Vaginal Atrophy: How to Reduce Vaginal Dryness after the Menopause

By Dr Demetri C Panayi and Dr Pandelis Athanasias of the London Women’s Centre

Vaginal atrophy (also known as atrophic vaginitis or vulvo-vaginal atrophy) is a condition that affects many women, particularly following the menopause. When a woman experiences the joys of the menopause, she typically produces less oestrogen and this often results in vaginal atrophy, which is the thinning, drying and inflammation of the vaginal walls.

The cells in the vagina are most lacking in moisture after the menopausal years, which can result in this uncomfortable condition. However, women need not suffer in silence. It is wise to speak to a GP or experienced gynaecologist if vaginal atrophy is seriously affecting your quality of life.

Nonetheless, not all cases will require medical attention and there are now many self-help methods you can use to reduce vaginal dryness during menopause.

Vaginal Moisturisers and Lubricants

For milder cases of vaginal atrophy, over-the-counter self-help options are recommended. Thankfully, there is a wide range of moisturisers on the market that can be used to help restore some much needed hydration into your vaginal area. This should typically be applied 2-3 times a day to temporarily relieve your discomfort.

As an alternative, a water-based lubricant can be used to reduce vaginal dryness discomfort, particularly where the woman is finding it difficult to enjoy sex. We recommend avoiding products which contain glycerine, as this chemical tends to intensify any burning or irritation.

Topical Oestrogen

Where your vaginal dryness is definitely the result of menopause, your GP or gynaecologist may prescribe you with vaginal oestrogen. This type of treatment is great for helping to increase any lost oestrogen and can be distributed in several different ways.

Treatment options include pessaries, whereby pills are placed into the vagina, vaginal rings and vaginal creams. You can discuss with your doctor the best type for your body, lifestyle and comfort. Generally, all work in the same way and are just as good as any at helping relieve symptoms of this issue.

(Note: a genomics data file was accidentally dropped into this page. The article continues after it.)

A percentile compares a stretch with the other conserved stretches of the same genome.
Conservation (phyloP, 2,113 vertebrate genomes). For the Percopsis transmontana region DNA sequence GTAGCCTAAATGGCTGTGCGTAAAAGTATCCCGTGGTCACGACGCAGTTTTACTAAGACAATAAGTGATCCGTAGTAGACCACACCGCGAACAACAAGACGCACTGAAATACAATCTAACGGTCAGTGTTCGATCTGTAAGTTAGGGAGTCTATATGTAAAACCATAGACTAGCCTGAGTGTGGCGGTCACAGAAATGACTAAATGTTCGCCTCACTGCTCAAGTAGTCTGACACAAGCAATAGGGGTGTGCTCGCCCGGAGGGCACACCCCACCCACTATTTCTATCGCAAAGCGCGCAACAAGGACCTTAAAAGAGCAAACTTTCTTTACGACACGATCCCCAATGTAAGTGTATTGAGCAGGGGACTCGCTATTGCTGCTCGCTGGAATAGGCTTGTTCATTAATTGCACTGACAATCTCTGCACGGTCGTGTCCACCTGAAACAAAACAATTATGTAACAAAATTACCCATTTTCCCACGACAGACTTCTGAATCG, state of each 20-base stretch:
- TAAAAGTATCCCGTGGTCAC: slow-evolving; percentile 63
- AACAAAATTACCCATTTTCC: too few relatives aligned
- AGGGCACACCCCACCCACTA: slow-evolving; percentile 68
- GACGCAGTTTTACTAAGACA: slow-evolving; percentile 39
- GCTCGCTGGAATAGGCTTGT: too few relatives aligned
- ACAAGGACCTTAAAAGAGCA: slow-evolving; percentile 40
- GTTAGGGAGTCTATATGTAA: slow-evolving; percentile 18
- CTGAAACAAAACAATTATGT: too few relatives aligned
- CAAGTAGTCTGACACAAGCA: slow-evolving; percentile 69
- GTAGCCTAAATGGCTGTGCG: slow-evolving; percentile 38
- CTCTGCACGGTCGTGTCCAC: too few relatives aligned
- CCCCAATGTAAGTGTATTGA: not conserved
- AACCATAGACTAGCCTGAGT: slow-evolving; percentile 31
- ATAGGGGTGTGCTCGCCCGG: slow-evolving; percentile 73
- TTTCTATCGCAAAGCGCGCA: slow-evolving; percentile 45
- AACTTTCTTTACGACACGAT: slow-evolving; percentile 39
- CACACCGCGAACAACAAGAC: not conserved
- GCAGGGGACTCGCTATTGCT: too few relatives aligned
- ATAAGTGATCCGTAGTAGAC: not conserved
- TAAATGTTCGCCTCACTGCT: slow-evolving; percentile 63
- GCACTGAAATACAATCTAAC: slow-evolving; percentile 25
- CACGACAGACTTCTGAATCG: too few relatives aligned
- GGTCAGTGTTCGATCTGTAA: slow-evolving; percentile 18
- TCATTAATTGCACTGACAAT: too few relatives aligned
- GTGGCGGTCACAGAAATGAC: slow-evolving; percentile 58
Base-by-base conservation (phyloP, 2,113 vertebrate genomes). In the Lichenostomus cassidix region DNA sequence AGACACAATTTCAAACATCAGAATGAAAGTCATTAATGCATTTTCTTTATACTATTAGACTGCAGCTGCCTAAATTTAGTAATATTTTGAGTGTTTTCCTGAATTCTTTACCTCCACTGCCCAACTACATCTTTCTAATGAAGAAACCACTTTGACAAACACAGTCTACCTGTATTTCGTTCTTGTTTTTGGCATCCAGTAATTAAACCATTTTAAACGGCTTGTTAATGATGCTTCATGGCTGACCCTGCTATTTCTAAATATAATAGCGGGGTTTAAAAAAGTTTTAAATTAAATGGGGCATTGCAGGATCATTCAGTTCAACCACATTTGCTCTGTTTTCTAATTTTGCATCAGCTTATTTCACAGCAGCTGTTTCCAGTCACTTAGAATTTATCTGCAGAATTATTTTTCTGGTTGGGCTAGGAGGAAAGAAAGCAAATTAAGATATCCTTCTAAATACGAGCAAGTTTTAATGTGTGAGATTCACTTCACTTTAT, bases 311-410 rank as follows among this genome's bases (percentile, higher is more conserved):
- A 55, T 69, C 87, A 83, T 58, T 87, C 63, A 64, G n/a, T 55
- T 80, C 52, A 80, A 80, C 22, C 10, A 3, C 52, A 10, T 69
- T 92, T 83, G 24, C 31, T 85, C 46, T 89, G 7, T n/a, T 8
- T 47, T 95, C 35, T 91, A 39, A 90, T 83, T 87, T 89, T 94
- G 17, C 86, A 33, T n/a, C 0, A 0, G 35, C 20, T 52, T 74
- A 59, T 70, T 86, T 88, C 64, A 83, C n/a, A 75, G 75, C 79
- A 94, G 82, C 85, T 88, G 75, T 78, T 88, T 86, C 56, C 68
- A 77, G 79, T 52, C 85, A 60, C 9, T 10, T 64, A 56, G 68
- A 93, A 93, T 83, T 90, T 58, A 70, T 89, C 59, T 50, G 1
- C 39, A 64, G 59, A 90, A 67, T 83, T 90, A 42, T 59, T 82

Topical oestrogen is the most effective way to treat vaginal dryness for menopausal women, though it may take several weeks to notice positive changes. Therefore, it is recommended that women use this method in conjunction with a lubricant or moisturiser.

Hormone Replacement Therapy (HRT)

As mentioned, the menopause causes hormones to be lost, resulting in vaginal dryness. To replace these lost hormones by supplying oestrogen to the body, HRT may be prescribed by your GP. HRT can be taken in a number of ways, including gels, patches, tablets and implants and will typically have a stronger effect on your body than the above treatments.

As such, HRT is usually recommended where symptoms of menopause, such as hot flushes, are more intense. However, this treatment has a few side effects, which may deter you from choosing it to help with your vaginal atrophy.

MonaLisa Touch Laser Therapy

Now, a new, innovative treatment exists for those suffering from vaginal atrophy. The MonaLisa Touch uses groundbreaking technology to rejuvenate the atrophic vaginal tissue and stimulate lost collagen in the vagina.

You might be discouraged by the word ‘laser’, thinking all manner of things. However, this treatment is minimally invasive, pain-free, and quick and results in significant reduction in dryness, burning, painful sex and urinary problems often caused by vaginal atrophy.

Finding the Right Option for You

So there you have it, there are many options out there for treating a condition that affects a significant number of menopausal women. As such, you no longer have to suffer the often debilitating and embarrassing symptoms of vaginal atrophy. Simply talk to your GP or gynecologist to discuss the right option for you!

you may also like

Recipes We